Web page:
Western Leader : January 10th 2012
www.westernleader.co.nz 7 WESTERN LEADER, JANUARY 10, 2012 NEWS Roads of national significance Causeway trial begins Testing work is starting on the causeway alongside the Northwestern Motorway. You will see machinery and large cranes when driving citybound along the motorway, between Rosebank/Patiki Road and Great North Road. Please drive with care and keep pace with regular traffic speeds. For more information, visit www.nzta.govt.nz/wrr or call 09 969 9800. Follow us on: facebook.com/nztaakl twitter.com/nztaakl CT_01 4286501AA Completing the Waterview Connection www.nzta.govt.nz/waterviewconnection o o o o twitter.com/wcnow Waterview Connection Works underway in Alan Wood Reserve FREEPHONE 0508 TUNNEL (886635) Reserve access is still available from Hendon Ave. For your own safety, please do not enter any fenced-o sections and be mindful of extra truck movements in the area. Th nk you o you i nc nd coo ion. First book -- aged 80 Variety: Budding author Max Peers is planning to release a book which combines short stories, historical essays and poetry. Photo: STEPHEN FORBES By STEPHEN FORBES Budding author Max Peers is getting set for the release of his first book this year, following his 80th birthday. I' mSo r ry--AVariety of Poetry and Prose for All Ages will contain various short stories, his- torical essays and poems. I only started writing eight or nine years ago,'' Mr Peers says. The 79-year-old from Waitakere Gardens is a keen gardener and says he was continually being asked by other residents at the retirement village for the names of different flowers around the com- plex. I thought the best thing to do was put it in writing,'' he says. So I started writing a piece every month for the Waitakere Gardens man- ager's magazine.'' He wrote about every- thing from flowers to some of the interesting people who live at the retirement village. Mr Peers is a builder by trade and says he never thought he would find his creative muse so late in life. The manager's maga- zine eventually stopped but Mr Peers continued writing. I now write a monthly publication called Max's Musings,'' he says. The four-page newslet- ter contains stories by Mr Peers and poems by his wife Doreen. More than 260 copies of it are printed every month. People send them all over New Zealand to their friends. And I know they've even made their way over to Hong Kong, Canada and the UK.'' Good feedback about Mrs Peers' poetry led him to think about putting a book together. So we've combined our efforts.'' Mr Peers is now look- ing for contributors with interesting stories to add to the book. It's not going to be just Doreen's and my work going into it. There will be some local con- tributors.'' He's keen to hear from any writers who've never had their work pub- lished. Mr Peers is already piecing the book together with stories about every- thing from war heroes and shipping to the introduction of the first rose to New Zealand. I'm hoping to have it published by June.'' These days Mr Peers is also the deputy chair- man of Waitakere Writers -- a west Auck- land writing group that meets once a month. If you'd like contribute to Mr Peers' book, email him at firstname.lastname@example.org. Cruisy gulf tours West Aucklanders can learn more about the his- tory of the Hauraki Gulf through a set of historic cruises this summer. The NZ Historic Places Trust Hauraki Com- mittee and Riverhead Ferries are offering ferry rides exploring the his- tory of the Hauraki Gulf. The first series of cruises on January 28 and 29 takes passengers up the western Waite- mata Harbour, following the old trade route chartered in the early 1900s. Guests will dis- embark at Riverhead Tavern and can enjoy lunch. The second series on February 11 and 12 will take passengers on a cruise to Rakino Island in the Hauraki Gulf where they can enjoy lunch on the island. Call Sue Wright on (07) 866-8039 for more information or to book. Cards help communication Businesses throughout west Auckland are encouraged to assist hearing impaired and deaf people by putting bright yellow cards on their counters and reception desks. The free cards, devel- oped by the National Foundation for the Deaf, help people with a hearing impairment and those behind counters communicate effectively. They provide helpful information on how to communicate including speaking clearly and not shouting. So far more than 3000 cards have been distributed in the Auckland and Northland regions thanks to support from the ASB Community Trust and Youthtown and more businesses are being encouraged to participate. Call the National Foundation for the Deaf on 307-2922 to get a card for your workplace.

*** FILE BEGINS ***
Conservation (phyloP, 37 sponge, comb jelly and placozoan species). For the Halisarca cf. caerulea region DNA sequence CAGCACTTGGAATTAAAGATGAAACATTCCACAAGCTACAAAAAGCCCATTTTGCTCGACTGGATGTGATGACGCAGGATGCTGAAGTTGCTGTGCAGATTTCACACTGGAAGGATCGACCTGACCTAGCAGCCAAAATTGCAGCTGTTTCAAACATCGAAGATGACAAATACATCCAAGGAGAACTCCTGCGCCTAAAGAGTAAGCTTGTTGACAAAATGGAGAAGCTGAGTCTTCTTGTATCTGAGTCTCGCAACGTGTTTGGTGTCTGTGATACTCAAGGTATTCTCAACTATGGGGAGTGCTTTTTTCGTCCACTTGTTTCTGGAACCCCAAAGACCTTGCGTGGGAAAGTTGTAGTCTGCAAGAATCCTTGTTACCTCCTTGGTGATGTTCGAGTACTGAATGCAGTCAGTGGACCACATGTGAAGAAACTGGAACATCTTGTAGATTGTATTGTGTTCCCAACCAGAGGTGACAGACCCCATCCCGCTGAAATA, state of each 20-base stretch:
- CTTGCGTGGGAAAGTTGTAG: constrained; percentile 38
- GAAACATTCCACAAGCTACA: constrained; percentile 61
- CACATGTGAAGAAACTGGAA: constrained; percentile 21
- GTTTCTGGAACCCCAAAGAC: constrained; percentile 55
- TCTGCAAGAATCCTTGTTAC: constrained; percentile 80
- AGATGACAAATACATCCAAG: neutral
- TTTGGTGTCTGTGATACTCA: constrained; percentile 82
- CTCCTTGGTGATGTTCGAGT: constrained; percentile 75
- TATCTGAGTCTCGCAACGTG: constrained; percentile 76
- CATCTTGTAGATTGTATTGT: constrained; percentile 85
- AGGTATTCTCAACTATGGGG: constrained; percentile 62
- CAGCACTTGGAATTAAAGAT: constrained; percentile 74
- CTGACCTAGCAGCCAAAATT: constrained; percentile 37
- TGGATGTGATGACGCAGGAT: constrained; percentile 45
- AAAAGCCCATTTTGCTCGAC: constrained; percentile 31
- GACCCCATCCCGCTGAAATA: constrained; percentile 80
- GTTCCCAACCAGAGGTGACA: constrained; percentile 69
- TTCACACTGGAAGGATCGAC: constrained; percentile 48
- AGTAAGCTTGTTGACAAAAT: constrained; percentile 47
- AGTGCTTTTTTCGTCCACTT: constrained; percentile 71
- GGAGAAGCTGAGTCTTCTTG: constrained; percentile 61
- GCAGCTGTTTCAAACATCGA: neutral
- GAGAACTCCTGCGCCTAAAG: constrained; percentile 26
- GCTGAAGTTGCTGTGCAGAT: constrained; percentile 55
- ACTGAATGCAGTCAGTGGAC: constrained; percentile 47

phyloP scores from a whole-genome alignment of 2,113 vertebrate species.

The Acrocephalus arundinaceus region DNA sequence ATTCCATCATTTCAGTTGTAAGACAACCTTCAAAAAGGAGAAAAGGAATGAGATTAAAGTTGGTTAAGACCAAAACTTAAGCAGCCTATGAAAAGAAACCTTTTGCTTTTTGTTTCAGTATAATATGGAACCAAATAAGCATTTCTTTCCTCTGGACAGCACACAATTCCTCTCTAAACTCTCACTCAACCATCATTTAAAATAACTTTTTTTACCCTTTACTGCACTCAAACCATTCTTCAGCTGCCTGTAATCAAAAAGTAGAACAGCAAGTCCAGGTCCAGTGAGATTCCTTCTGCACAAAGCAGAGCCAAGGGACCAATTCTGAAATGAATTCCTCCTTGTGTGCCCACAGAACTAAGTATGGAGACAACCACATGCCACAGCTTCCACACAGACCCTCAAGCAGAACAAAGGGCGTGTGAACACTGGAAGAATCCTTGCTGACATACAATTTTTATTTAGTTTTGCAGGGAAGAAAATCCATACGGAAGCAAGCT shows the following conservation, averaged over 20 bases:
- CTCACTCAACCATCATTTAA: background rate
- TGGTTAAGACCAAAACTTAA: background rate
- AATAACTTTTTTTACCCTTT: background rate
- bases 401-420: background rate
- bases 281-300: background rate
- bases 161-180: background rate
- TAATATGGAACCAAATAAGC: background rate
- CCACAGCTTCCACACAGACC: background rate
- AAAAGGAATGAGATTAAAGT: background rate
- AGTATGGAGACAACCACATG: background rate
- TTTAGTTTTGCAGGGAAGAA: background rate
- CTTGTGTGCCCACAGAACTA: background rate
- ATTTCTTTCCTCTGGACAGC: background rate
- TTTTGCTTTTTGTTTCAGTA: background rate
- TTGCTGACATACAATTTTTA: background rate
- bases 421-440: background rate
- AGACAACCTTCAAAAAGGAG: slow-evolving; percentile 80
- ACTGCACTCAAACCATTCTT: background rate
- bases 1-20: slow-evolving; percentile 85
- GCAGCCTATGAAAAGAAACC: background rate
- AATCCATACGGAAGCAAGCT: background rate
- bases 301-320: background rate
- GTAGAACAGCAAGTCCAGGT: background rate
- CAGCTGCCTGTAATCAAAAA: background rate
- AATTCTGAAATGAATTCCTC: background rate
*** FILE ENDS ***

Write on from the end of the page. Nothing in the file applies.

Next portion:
December 29th 2011
January 12th 2012